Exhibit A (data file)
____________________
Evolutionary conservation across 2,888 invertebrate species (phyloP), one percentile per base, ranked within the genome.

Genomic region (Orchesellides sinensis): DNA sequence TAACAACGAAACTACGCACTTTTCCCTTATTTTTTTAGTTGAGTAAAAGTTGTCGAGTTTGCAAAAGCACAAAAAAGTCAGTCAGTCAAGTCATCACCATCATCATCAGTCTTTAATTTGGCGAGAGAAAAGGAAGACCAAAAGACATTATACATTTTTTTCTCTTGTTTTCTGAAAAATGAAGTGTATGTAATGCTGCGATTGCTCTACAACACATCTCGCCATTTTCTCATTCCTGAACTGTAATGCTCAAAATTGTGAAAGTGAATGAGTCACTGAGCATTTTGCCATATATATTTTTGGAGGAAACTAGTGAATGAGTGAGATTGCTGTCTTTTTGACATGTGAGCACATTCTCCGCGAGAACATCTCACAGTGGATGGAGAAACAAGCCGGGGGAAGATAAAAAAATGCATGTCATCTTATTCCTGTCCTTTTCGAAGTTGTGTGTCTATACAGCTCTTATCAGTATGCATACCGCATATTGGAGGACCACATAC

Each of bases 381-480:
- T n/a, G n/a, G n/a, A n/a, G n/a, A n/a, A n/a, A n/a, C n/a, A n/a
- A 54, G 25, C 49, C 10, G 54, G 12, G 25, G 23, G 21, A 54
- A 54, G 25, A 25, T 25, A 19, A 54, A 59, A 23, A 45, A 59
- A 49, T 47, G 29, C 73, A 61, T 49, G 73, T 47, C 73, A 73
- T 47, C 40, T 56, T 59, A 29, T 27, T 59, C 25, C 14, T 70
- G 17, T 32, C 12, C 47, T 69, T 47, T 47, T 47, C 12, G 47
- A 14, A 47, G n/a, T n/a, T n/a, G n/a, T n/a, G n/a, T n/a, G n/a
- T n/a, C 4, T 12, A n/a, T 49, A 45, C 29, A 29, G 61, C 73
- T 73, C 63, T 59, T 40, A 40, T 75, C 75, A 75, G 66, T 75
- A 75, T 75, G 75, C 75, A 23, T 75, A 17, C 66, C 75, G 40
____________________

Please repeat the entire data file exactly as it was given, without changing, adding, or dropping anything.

Evolutionary conservation across 2,888 invertebrate species (phyloP), one percentile per base, ranked within the genome.

Genomic region (Orchesellides sinensis): DNA sequence TAACAACGAAACTACGCACTTTTCCCTTATTTTTTTAGTTGAGTAAAAGTTGTCGAGTTTGCAAAAGCACAAAAAAGTCAGTCAGTCAAGTCATCACCATCATCATCAGTCTTTAATTTGGCGAGAGAAAAGGAAGACCAAAAGACATTATACATTTTTTTCTCTTGTTTTCTGAAAAATGAAGTGTATGTAATGCTGCGATTGCTCTACAACACATCTCGCCATTTTCTCATTCCTGAACTGTAATGCTCAAAATTGTGAAAGTGAATGAGTCACTGAGCATTTTGCCATATATATTTTTGGAGGAAACTAGTGAATGAGTGAGATTGCTGTCTTTTTGACATGTGAGCACATTCTCCGCGAGAACATCTCACAGTGGATGGAGAAACAAGCCGGGGGAAGATAAAAAAATGCATGTCATCTTATTCCTGTCCTTTTCGAAGTTGTGTGTCTATACAGCTCTTATCAGTATGCATACCGCATATTGGAGGACCACATAC

Each of bases 381-480:
- T n/a, G n/a, G n/a, A n/a, G n/a, A n/a, A n/a, A n/a, C n/a, A n/a
- A 54, G 25, C 49, C 10, G 54, G 12, G 25, G 23, G 21, A 54
- A 54, G 25, A 25, T 25, A 19, A 54, A 59, A 23, A 45, A 59
- A 49, T 47, G 29, C 73, A 61, T 49, G 73, T 47, C 73, A 73
- T 47, C 40, T 56, T 59, A 29, T 27, T 59, C 25, C 14, T 70
- G 17, T 32, C 12, C 47, T 69, T 47, T 47, T 47, C 12, G 47
- A 14, A 47, G n/a, T n/a, T n/a, G n/a, T n/a, G n/a, T n/a, G n/a
- T n/a, C 4, T 12, A n/a, T 49, A 45, C 29, A 29, G 61, C 73
- T 73, C 63, T 59, T 40, A 40, T 75, C 75, A 75, G 66, T 75
- A 75, T 75, G 75, C 75, A 23, T 75, A 17, C 66, C 75, G 40